He had argued under this government definition, regardless of the reason, a gun is a machine gun if more than one bullet is fired with a single pull of the trigger. That could apply to grandpa's double-barreled as well as the local police sidearm, if it malfunctions similarly, he said.
"A gun that malfunctions is not a machine gun," Larry Pratt of Gun Owners of America said at the time. "What the [ATF] has done in the Olofson case has set a precedent that could make any of the millions of Americans that own semiautomatic firearms suddenly the owner [of] an unregistered machine gun at the moment the gun malfunctions."
ATF officials have declined to speak with WND on the record about the case.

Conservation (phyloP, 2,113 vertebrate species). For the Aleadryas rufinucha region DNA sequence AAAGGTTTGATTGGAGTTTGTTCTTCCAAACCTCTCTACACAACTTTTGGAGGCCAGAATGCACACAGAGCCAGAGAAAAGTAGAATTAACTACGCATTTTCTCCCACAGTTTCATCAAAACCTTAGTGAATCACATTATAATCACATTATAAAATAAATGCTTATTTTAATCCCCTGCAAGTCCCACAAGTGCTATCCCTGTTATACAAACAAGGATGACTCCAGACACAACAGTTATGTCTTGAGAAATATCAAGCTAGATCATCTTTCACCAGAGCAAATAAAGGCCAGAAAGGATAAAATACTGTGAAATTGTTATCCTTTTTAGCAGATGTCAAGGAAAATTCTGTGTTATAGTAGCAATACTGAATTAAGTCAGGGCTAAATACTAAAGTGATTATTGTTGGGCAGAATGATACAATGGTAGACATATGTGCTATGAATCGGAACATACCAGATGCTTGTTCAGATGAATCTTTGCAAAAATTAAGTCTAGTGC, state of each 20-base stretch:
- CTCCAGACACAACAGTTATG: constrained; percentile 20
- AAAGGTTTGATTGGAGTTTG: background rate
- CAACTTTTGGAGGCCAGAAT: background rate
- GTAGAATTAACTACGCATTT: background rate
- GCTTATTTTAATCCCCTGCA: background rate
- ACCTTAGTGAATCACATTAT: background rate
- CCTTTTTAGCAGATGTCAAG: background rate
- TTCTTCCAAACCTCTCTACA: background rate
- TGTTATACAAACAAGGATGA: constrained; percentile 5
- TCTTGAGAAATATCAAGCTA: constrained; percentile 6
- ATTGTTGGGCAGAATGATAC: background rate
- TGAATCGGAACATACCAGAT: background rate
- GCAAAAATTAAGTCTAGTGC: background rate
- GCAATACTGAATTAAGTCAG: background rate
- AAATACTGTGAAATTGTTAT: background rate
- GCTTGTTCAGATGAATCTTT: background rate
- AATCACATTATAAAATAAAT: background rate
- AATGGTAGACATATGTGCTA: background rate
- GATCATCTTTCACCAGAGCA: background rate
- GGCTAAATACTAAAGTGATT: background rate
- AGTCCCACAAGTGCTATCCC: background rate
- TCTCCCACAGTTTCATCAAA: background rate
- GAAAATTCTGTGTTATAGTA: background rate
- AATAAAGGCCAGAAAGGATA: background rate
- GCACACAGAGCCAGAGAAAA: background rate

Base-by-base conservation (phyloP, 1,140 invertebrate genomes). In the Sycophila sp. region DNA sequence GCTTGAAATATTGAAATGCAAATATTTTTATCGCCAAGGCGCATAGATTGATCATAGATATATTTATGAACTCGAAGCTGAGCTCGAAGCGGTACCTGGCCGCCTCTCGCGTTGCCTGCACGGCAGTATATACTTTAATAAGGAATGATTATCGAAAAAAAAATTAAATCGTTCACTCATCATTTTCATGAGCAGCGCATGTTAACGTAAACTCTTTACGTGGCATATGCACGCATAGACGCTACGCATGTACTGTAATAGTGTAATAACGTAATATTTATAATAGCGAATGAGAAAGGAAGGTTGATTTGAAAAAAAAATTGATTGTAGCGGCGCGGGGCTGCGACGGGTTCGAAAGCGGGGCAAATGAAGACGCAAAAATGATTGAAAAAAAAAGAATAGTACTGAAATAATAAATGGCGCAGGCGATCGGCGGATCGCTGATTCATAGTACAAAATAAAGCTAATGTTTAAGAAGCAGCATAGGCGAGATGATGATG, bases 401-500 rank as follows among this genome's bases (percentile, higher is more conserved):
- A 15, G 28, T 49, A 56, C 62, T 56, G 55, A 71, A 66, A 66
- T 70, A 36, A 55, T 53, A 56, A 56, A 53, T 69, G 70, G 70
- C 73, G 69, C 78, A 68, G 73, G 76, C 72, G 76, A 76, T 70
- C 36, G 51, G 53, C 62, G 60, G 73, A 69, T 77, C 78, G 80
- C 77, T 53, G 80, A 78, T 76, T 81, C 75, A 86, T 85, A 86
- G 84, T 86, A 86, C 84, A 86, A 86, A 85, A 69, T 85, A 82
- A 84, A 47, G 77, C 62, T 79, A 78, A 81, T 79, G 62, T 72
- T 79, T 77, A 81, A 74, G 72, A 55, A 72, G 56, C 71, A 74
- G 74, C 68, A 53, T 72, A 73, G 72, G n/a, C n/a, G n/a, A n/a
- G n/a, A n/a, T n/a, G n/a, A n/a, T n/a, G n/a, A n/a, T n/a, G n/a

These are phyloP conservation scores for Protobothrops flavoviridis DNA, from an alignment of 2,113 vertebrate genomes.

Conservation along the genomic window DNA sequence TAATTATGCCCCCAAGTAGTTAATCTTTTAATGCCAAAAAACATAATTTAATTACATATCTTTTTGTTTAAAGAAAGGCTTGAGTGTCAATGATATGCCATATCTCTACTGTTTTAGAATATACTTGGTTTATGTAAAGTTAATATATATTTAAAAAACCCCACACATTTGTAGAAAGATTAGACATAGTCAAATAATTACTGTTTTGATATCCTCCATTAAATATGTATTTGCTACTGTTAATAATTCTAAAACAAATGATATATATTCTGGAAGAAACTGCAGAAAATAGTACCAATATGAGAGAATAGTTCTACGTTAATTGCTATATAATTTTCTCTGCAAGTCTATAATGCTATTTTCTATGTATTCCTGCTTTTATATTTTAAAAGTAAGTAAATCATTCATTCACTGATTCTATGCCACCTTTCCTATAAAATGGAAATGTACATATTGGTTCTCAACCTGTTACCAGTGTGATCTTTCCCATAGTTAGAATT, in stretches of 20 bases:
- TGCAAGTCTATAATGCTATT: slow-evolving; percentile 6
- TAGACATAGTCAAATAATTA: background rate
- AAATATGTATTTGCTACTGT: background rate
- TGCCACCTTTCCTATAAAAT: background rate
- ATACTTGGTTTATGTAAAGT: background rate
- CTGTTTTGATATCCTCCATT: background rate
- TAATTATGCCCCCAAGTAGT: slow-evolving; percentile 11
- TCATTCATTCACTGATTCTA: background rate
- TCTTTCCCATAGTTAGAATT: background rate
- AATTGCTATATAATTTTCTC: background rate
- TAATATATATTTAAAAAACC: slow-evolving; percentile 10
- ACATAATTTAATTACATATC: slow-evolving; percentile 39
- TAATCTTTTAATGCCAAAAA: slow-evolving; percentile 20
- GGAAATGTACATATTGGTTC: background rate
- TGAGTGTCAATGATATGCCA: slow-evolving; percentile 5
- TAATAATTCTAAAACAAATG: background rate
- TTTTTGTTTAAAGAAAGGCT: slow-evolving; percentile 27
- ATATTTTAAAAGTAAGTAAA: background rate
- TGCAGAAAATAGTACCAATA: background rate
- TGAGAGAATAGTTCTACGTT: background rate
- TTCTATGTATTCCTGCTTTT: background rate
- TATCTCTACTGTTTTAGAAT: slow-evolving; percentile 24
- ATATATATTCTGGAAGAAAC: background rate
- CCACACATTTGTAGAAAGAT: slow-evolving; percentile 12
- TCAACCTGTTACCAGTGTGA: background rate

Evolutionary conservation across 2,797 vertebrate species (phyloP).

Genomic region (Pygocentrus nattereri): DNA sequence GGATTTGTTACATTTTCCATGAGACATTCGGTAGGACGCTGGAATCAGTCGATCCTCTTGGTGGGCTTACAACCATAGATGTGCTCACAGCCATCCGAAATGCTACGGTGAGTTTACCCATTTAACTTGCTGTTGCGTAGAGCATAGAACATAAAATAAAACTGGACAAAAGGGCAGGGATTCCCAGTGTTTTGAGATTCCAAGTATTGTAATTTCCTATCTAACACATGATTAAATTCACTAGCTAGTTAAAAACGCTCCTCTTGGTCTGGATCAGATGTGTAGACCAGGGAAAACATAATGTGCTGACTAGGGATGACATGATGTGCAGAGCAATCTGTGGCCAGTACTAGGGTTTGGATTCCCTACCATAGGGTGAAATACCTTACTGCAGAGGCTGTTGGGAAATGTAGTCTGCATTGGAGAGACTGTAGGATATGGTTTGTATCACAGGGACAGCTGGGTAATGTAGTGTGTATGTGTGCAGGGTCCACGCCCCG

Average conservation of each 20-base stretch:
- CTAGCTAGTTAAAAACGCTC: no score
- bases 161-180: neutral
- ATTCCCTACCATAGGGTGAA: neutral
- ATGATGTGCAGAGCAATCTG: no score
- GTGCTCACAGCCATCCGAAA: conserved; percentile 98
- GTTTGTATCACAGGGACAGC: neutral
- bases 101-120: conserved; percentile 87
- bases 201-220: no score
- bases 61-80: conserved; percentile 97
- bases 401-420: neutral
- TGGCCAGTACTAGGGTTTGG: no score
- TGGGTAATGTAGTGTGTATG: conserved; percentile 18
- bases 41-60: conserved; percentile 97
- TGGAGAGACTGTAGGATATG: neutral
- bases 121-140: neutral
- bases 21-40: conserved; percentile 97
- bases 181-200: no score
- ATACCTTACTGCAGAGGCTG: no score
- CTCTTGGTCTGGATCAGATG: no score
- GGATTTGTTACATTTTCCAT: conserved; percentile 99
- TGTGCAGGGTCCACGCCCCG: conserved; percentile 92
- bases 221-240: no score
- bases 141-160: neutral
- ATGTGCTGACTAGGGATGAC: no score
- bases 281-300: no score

"It didn't matter the rifle in question had not been intentionally modified for select fire, or that it did not have an M16 bolt carrier … that it did not show any signs of machining or drilling, or that that model had even been recalled a few years back," said a commentary in Guns Magazine on the case.
"It didn't matter the government had repeatedly failed to replicate automatic fire until they replaced the ammunition with a softer primer type. It didn't even matter that the prosecution admitted it was not important to prove the gun would do it again if the test were conducted today," the magazine said. "What mattered was the government's position that none of the above was relevant because '[T]here's no indication it makes any difference under the statute. If you pull the trigger once and it fires more than one round, no matter what the cause it's a machine gun.'
"No matter what the cause."